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Let’s say a person born in the 19th century had the name “Mikhail Shatunov”. Is the surname “Shatunov” a nickname or does it mean that an actual person named “Shatun” was his (grand)father?

If it were just a nickname, was that nickname chosen by his parents at birth or was it given to him as a nickname by his friends and neighbors?

I don't know how 19th century Russians used to register births (perhaps there was no birth registry at the time).

When did the tradition of assuming surnames begin in Russia?

Note: I don't speak Russian. I have to translate responses that are written in Russian using an online translator.

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    Шатунов (Shatunov) is certainly not a nickname. Grammatically it's a possessive form of a proper name Шатун (Shatun). English equivalent would be Shatun's. It's impossible to say with certainty whether that was their family name (i.e. inherited from their father) or just the nickname of the head of their family. Wikipedia says that the Russian Empire census of 1897 showed that up to 75% of population didn't have a family name.
    – il--ya
    Jan 6, 2022 at 23:22
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    il--ya, "the census of 1897 showed that up to 75%" - the historical source is needed here. In addition, may be various reasons of this including actual evasion from the census by any reasons :> Jan 6, 2022 at 23:33
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    By cultural significance, I meant a reputation or geography of the family. People could be named by what they did for a living, like Cook, Farmer, or Fisher. Goldsmith might have descended from ancestry who were known for their success in banking. Geographical names are of a town or village where someone lived or worked (London or Sutton), or even a feature of the landscape (Hill, Stone, Wood, or Field). Descriptive names like Young, White, Short, or Lightfoot most likely described the first person to use the surname.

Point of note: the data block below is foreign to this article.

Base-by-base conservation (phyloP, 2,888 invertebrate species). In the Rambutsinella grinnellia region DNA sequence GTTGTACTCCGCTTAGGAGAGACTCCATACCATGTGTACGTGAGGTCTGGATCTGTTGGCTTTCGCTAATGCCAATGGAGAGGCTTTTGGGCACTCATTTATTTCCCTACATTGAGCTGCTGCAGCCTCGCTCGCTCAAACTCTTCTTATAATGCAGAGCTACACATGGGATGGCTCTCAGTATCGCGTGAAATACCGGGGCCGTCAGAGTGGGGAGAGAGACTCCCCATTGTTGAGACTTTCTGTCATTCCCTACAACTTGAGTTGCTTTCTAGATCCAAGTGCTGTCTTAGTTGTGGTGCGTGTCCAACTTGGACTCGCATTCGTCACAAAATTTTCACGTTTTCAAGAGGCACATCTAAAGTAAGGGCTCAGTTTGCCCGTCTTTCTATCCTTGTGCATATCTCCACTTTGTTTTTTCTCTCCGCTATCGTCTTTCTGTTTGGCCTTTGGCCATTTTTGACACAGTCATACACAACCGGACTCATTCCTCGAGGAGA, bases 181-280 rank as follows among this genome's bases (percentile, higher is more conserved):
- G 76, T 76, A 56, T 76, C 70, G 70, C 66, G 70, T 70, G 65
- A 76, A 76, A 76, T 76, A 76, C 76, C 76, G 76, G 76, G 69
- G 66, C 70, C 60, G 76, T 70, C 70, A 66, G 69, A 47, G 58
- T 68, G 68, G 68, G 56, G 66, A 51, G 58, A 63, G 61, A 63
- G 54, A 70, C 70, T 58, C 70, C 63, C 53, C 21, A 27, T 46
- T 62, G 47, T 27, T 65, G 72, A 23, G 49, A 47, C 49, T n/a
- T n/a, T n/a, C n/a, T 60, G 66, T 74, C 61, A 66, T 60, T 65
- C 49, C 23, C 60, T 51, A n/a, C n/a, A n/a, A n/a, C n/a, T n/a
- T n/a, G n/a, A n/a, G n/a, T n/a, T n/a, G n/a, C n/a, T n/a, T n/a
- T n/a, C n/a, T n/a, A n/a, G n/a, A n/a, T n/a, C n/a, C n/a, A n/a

– user16886
    Jan 8, 2022 at 0:49
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    Медведь-шатун is a bear that untimely woke up from winter hibernation. Really sounds like a nickname that was chosen as a surname base. Jan 11, 2022 at 23:36

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Let’s say a person born in the 19th century had the name “Mikhail Shatunov”, does the surname “Shatunov” mean a nick name or does it mean that an actual person named “Shatun” was his father/grandfather?

This depended on the person's social class and where in Russia they were from. Before the abolition of serfdom, serfs, as a rule, didn't have or use surnames. If a serf was named Михаил Шатунов, it most probably meant that he was the son of a man with the nickname Шатун.

Nobility, of course, did have surnames.

By the XIX century, merchants, clergy, people in state service, converted Jews — pretty much every Orthodox Christian subject of the Empire who was not a serf, had had a hereditary surname for at least a hundred years.

If it were just a nickname, was that nickname chosen by the person’s parents at birth or was it given as a nickname by their village.

Serfs mostly got their nicknames from census reports (ревизские сказки). It was up to the estate managers what they wanted to name them. They were named after their father's given name or nickname, for the most part, but sometimes the estate managers got creative. The plot of Nicholai Gogol's "Dead Souls" revolves around a scam involving those census reports. It, among other things, mocks the creativity of the census takers.

Members of the clergy got surnames upon graduating from a seminary. Sometimes their original surnames were not deemed worthy of a man of the cloth, so they were forced to change it. Those surnames are usually derived from saints' names, Latin and Greek terms, church terminology and so forth. Again, the church hierarchs sometimes got really creative about naming people.

Other people usually got their surnames when applying for a passport, so they usually got to choose their own.

I don't know how 19th century Russians used to register births (perhaps there was no birth registry at the time).

The parishes maintained vital records, for which there was no general standard format. They usually recorded the parents' names, surnames or nicknames (if they had them), the date and the place of birth, and the baby's Christian name.

When did the tradition of assuming surnames begin in Russia?

At different times for different social classes and different regions: from the XI century to the late '1930s.

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